This is an article written by Father Michael Birdsong. It was posted on http://www.midsouthdiocese.org/ as well as sent out by email. This article is posted by request of the author who is a regular contributor on this blog. JZ Holloway
Over the past few months I have been trying my best to rationalize why we go through some of the things we as Christians do. We all love those times of refreshing but what about the hard times? The world will tell us at times that the things that don’t kill us will make us stronger. Well, it really doesn’t make it easier does it? During these times I try and remember an olive, yep an olive. Such a little fruit but so many uses, yet the process that the olive goes through for a greater good reminds me of the things we endure at times. This is also when I remember the word, “Gethsemane.”
Christians are familiar with the word “Gethsemene” because it is the name of the garden where Jesus was taken into custody the night before His Crucifixion.
In Hebrew, the word Gethsemene means “olive press.”
In its natural state the olive is good for food but, its purpose could be so much more. For that purpose to come to pass the oil of the olive has to be extracted and a time of crushing has to take place. The olives oil in Biblical times was burned in lamps, served as a preserving agent, healing agent, as well for cooking. It had great value in daily life.
The process used to extract olive oil was a laborious one. Whole olives were put into a circular stone basin in which a millstone sat. A donkey or other animal was then harnessed to the millstone and walked in a circle, rolling the stone over the olives and crushing them.
The cracked olives were scooped up into burlap bags, which were then stacked beneath a large stone column–a Gethsemene. The enormous weight forced the precious oil to drip from the fruit into a groove and on into a pit at the base of the gethsemene, from which it was collected.
We must receive the picture here that the olive while in natural form is good for food it must be crushed for the better good. Many people in the body of Christ have gone through, or are going through times of crushing. It is through these times that the will of the Father can be performed and revealed in our lives so the better good can be performed in our lives. This is why St. Paul tells us to take joy in our trials and tribulations, knowing that it produces patience, patience character and character hope.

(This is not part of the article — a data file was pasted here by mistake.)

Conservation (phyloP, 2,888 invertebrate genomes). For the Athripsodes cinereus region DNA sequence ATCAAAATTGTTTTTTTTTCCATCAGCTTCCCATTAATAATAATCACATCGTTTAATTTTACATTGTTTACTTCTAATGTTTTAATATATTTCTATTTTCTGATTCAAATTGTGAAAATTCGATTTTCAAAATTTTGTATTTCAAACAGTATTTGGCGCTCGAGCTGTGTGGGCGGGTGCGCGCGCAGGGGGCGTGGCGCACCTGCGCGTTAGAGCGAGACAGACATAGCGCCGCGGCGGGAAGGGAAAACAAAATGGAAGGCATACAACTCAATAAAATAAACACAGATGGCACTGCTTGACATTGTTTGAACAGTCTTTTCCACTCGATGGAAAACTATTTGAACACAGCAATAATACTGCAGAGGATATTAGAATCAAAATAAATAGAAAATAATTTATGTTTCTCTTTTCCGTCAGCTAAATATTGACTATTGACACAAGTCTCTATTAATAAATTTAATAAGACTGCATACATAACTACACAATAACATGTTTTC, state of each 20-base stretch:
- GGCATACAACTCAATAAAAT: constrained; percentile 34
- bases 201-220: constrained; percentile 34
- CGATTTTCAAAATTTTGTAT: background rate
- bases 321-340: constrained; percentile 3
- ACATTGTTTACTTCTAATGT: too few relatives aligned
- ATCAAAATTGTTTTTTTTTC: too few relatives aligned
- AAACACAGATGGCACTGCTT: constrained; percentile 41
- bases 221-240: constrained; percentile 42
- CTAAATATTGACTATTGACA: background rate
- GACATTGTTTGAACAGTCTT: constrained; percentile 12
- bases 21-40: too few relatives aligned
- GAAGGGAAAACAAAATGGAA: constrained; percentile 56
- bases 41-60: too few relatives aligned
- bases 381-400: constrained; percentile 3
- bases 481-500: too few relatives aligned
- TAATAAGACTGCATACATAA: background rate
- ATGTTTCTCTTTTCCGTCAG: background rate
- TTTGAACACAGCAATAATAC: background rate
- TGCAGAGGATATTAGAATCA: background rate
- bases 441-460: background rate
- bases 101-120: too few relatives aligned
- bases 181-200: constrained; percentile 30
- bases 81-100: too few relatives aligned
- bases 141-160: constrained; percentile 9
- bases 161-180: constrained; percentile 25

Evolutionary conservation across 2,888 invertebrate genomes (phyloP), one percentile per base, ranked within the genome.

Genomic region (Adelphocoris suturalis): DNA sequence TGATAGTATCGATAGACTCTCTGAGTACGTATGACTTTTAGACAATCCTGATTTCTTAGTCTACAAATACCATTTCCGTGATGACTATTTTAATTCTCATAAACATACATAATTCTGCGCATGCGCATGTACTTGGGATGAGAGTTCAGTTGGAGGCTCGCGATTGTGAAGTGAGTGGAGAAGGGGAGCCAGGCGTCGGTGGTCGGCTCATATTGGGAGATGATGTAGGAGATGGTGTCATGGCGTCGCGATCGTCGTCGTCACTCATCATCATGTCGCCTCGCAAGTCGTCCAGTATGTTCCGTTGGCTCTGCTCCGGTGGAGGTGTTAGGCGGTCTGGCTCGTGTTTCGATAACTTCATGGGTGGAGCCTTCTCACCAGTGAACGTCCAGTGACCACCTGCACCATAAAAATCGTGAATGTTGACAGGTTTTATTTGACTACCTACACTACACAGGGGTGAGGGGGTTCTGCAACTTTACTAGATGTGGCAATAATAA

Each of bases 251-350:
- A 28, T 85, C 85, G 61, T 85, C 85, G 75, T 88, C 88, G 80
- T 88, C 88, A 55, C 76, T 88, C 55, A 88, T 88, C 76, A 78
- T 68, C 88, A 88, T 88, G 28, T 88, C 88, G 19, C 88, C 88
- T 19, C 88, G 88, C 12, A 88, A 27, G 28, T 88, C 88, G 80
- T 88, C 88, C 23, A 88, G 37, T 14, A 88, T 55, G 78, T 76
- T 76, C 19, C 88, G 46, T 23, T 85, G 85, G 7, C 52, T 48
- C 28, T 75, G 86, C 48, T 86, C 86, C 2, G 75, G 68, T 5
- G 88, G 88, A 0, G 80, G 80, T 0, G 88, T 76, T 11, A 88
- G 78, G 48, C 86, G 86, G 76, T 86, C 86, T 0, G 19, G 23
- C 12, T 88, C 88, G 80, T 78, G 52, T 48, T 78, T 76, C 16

We can see in Matthew’s account of the Gospel a glimpse into the last night before the crucifixion of Christ.
14 Then one of the twelve, called Judas Iscariot, went to the chief priests 15 and said, “What are you willing to give me if I deliver Him to you?” And they counted out to him thirty pieces of silver. 16 So from that time he sought opportunity to betray Him.
33 Peter answered and said to Him, “Even if all are made to stumble because of You, I will never be made to stumble.” 34 Jesus said to him, “Assuredly, I say to you that this night, before the rooster crows, you will deny Me three times.”
Here in this chapter Jesus is celebrating the feast of Passover with his disciples, instituting his own Passover feast and telling them that the time has come and his heart is feeling heavy of the sacrifice that he is about to face. Right away Judas leaves to betray him, Peter is about to deny him after boldly stating that he would die first he is now about to find himself totally alone.